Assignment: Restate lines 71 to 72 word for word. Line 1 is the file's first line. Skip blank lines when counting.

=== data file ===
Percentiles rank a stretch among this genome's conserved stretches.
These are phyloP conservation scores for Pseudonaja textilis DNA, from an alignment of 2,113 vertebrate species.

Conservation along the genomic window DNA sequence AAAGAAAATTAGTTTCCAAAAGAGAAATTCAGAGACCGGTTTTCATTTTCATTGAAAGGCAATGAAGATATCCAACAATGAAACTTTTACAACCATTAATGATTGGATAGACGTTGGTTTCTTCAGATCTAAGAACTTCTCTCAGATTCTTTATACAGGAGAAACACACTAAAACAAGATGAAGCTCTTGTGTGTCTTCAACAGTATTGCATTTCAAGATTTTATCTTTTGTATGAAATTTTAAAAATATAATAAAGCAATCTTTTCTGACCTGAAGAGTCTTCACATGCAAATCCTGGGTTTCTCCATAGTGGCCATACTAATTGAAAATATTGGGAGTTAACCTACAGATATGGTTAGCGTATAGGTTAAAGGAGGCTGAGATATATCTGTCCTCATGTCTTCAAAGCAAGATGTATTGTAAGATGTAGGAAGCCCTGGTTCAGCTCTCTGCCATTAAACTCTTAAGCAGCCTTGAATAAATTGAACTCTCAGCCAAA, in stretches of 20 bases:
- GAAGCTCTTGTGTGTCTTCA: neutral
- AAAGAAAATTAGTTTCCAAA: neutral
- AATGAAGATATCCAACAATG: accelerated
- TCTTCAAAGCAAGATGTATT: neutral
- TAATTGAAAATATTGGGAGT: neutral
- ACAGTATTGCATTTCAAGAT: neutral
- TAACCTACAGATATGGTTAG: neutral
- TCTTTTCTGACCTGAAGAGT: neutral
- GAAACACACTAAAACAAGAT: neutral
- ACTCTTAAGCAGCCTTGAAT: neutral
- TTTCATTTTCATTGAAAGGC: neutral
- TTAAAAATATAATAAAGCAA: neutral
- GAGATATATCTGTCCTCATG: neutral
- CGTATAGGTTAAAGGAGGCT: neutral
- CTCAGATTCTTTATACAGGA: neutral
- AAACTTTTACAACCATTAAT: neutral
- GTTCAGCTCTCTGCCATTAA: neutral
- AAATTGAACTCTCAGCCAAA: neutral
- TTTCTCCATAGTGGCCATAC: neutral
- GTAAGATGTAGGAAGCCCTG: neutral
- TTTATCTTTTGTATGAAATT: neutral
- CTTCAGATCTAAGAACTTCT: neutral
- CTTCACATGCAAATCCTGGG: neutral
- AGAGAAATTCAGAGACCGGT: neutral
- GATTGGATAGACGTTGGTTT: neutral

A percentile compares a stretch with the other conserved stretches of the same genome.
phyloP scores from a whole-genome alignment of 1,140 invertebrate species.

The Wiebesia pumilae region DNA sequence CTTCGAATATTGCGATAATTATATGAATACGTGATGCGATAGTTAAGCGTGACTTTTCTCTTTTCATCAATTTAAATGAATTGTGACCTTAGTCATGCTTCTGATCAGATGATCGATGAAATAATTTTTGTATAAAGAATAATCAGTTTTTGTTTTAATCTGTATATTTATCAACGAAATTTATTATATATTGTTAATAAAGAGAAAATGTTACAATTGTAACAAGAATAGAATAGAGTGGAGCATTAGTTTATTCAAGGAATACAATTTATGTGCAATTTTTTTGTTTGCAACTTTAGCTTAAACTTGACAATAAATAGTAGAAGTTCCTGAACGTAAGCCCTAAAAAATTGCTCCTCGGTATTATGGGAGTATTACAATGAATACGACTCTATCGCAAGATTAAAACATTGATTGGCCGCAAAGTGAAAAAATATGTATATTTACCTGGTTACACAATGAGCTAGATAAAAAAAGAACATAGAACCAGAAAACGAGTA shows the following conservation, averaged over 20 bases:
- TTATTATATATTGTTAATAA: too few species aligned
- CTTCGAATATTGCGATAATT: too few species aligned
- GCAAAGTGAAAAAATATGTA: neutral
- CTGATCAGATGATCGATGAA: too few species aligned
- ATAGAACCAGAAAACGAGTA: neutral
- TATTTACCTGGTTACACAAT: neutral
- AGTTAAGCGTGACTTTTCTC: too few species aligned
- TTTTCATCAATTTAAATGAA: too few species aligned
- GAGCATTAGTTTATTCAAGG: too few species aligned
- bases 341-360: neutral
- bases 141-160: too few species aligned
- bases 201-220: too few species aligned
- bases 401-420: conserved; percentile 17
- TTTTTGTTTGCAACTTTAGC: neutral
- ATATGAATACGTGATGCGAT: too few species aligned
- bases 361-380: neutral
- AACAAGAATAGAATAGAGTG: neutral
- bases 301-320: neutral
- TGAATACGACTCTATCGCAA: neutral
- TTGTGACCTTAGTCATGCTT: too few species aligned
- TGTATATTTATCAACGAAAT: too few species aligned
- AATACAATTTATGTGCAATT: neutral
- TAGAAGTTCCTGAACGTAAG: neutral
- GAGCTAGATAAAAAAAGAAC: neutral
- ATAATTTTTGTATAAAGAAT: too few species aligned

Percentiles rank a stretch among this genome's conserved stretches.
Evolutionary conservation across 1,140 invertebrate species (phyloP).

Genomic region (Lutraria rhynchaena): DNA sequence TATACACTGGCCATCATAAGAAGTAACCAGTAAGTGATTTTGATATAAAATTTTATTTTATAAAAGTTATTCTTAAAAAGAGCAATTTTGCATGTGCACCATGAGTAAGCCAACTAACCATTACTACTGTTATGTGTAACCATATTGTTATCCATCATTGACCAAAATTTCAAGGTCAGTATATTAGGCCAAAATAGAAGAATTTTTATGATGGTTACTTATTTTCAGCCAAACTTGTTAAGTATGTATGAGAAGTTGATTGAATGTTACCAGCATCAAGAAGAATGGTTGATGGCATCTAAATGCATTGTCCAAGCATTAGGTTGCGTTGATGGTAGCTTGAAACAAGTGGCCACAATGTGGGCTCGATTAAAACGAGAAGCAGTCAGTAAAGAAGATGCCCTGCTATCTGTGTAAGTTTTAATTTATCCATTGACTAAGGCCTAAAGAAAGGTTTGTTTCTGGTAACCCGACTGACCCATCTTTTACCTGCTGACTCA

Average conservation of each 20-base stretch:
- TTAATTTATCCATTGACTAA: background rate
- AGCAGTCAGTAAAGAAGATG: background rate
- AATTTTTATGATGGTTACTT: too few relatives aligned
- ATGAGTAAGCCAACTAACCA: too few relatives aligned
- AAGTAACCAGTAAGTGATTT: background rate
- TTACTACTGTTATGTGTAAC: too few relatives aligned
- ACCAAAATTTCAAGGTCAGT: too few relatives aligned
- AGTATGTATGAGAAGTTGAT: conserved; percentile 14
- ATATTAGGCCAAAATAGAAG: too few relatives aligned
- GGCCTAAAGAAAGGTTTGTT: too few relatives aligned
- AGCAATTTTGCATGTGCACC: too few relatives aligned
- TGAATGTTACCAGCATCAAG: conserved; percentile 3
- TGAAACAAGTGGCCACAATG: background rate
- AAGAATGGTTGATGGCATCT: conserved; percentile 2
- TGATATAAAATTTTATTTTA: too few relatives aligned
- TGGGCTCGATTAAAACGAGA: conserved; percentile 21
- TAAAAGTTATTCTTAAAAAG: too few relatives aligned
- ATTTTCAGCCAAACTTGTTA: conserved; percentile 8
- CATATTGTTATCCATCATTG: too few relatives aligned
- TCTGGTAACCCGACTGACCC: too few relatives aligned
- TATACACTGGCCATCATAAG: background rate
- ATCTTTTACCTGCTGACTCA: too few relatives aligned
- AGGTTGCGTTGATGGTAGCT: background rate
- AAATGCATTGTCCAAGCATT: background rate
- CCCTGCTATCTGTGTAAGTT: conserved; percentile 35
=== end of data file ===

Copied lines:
- AGCAATTTTGCATGTGCACC: too few relatives aligned
- TGAATGTTACCAGCATCAAG: conserved; percentile 3